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Saturday Papers – 1 February 2014

Education

The Telegraph online leads with Revealed: The one in nine schools where English is not first language. The article recants the following Department of Education statistics:

In more than 200 schools nine in ten pupils do not speak English as their mother tongue, with children speaking as many as 14 different languages.

Across England, the number of pupils who have English as their second language has risen by a fifth to almost 1.1million in the past five years.

There is a table listing the “worst” and they are mostly inner city boroughs of London, Birmingham and northern cities, but also Luton and Hillingdon. It includes a quote from Douglas Carswell:

He said: “Up until now immigration has been all about economics, but we need to start talking about the cultural impact too. We can’t hold it against an individual wanting to come to this country on behalf of their family, but are we doing all we can to integrate and assimilate?

“It’s time for a national debate about the impact of social cohesion in Britain today. I want to make sure that we create first and second generation Britons.”

No other papers appear to carry the story, but the Independent has a different “exclusive”: Michael Gove sacks Ofsted chief Baroness Sally Morgan. This reports that:

Michael Gove, the Education Secretary, is to dismiss Baroness Sally Morgan, a Labour peer, as chair of Ofsted, the schools inspectorate.

Mr Gove has decided he wants a fresh face at the watchdog, The Independent can disclose. Her three-year term at Ofsted, which was due to end this month, will be extended to the autumn while a successor is found but she will not be given a second spell.

But it is also reported in The Telegraph and The Guardian!

Labour

Daniel Hannan has a Telegraph leader entitled Labour supporters admit it: taxes are to punish the rich, not to raise revenue. His article analyses the mind-set of voters behind the figures of a YouGov poll:

Sixty-nine per cent of Labour supporters would want a top rate tax of 50 per cent even if it brought in no money.

Envy is an ugly and debilitating condition, but it seems to have an evolutionary-biological basis… the 69 per cent of Labour supporters, explain that emotion “on moral grounds”.

Meanwhile The Guardian dwells on Labour’s relationship with the Trade Unions in: Ed Miliband’s Labour-union shakeup to ‘let people back into politics’. This quotes the Labour leader:

Ed Miliband pledged to “complete unfinished business of the past 20 years” as he unveiled sweeping reforms designed to recast Labour’s historic link with the trade unions and allow wider participation in the party’s leadership and other internal elections.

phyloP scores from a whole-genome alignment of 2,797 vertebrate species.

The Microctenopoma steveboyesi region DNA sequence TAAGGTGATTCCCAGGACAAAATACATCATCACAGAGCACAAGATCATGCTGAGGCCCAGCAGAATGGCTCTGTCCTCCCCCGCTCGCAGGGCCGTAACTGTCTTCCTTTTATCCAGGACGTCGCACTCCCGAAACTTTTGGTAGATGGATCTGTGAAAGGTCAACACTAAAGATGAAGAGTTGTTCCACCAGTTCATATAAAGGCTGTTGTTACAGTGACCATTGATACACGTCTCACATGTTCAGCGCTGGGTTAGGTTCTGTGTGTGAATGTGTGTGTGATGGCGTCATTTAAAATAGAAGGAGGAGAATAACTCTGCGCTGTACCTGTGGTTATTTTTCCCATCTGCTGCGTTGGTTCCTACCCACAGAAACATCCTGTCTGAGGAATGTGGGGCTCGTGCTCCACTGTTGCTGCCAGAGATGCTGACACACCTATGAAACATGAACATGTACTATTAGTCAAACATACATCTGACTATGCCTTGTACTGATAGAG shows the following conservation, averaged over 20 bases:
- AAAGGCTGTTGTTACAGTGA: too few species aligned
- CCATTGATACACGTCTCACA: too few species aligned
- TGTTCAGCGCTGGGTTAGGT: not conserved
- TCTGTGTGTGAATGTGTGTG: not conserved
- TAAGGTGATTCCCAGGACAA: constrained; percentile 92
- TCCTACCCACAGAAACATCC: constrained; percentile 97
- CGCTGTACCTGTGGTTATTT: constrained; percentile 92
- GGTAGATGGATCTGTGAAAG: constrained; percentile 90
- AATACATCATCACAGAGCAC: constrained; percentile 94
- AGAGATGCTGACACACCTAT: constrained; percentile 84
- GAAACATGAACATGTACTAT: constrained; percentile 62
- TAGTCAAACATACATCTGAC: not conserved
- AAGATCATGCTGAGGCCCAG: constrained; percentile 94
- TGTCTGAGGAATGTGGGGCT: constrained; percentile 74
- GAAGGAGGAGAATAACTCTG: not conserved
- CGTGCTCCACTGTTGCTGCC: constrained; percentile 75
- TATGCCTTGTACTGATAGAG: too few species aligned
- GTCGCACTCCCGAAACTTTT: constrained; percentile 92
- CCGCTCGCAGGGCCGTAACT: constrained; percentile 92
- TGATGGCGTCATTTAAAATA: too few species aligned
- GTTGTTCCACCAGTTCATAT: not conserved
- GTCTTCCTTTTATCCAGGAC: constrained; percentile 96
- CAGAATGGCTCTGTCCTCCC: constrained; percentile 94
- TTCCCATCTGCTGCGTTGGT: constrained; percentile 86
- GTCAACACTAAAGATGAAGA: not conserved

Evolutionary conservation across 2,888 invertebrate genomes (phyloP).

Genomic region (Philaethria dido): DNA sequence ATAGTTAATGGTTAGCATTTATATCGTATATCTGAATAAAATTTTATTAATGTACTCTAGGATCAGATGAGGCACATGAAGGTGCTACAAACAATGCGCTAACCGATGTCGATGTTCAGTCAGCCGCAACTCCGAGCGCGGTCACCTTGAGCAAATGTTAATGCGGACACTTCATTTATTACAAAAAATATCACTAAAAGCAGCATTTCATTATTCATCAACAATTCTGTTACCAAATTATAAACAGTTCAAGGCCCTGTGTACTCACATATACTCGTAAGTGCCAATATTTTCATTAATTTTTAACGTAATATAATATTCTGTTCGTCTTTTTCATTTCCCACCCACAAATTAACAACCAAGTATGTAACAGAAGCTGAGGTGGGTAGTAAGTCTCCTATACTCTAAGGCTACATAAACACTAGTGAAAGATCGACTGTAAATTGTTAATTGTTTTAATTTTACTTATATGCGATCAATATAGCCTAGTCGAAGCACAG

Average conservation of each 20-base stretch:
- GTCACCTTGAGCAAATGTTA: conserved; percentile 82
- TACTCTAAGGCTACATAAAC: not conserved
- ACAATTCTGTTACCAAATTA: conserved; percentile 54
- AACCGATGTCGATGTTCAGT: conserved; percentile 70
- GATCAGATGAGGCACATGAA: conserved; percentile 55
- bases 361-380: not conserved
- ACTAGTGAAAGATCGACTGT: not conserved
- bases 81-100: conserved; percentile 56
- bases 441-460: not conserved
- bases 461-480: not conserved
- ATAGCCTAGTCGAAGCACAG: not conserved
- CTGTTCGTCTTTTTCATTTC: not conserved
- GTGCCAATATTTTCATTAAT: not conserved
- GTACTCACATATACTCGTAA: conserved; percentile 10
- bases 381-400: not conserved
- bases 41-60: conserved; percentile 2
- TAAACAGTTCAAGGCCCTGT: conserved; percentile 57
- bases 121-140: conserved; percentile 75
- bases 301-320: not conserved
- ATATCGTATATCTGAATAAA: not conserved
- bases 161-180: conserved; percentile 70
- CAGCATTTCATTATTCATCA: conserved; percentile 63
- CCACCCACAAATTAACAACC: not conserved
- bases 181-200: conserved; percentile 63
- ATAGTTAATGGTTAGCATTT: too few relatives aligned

In an interview with the Guardian, the Labour leader said his proposals were designed to “let people back into our politics” with the promise that the party would create a new breed of registered supporters and affiliated members for a minimum fee. But he acknowledged that the reforms also amounted to “a risk” because they have the potential to see a big drop in annual funding by unions as the number of union members automatically affiliated to the party falls.

And talking about unions, the Daily Mail headlines the lifestyle of the RMT Boss: High life of Bob, the lobster-red baron: With his members set to bring misery to commuters this week, rail union boss Crow escapes to sip cocktails in Rio sunshine

Conservatives

The Independent has a story on “Anne McIntosh deselected by local Tories in blow to David Cameron’s power”. The strains in the Conservative Party as their voters leach away is now showing in more than one constituency (after other selections/deselections):

David Cameron’s authority received an embarrassing blow last night as Tory grassroots activists voted to oust a sitting female MP at the end of a bitter reselection battle.

Anne McIntosh, one of only three women to represent the Conservatives in the north of England, lost an acrimonious campaign which saw allegations of misogyny, dirty tricks and cronyism fly between warring groups in the affluent rural constituency of Thirsk and Malton in North Yorkshire.

NHS

The Telegraph looks at hospitals facing widespread financial problems, and staff cuts in “Scale of NHS financial crisis revealed amid looming staff cuts”. This reports that:

Board reports covering all 145 hospital trusts in England disclose that 44 per cent expect to end the year in deficit – with a combined “black hole” of more than £330 million between them.

Senior NHS officials said organisations are struggling to cope with pressures on Accident and Emergency (A&E) departments, with hospitals recording their highest ever levels of emergency admissions in the run-up to Christmas.

The Mail talks about Cancer victims facing deadly wait to see specialist: 20 per cent rise in number waiting more than two months.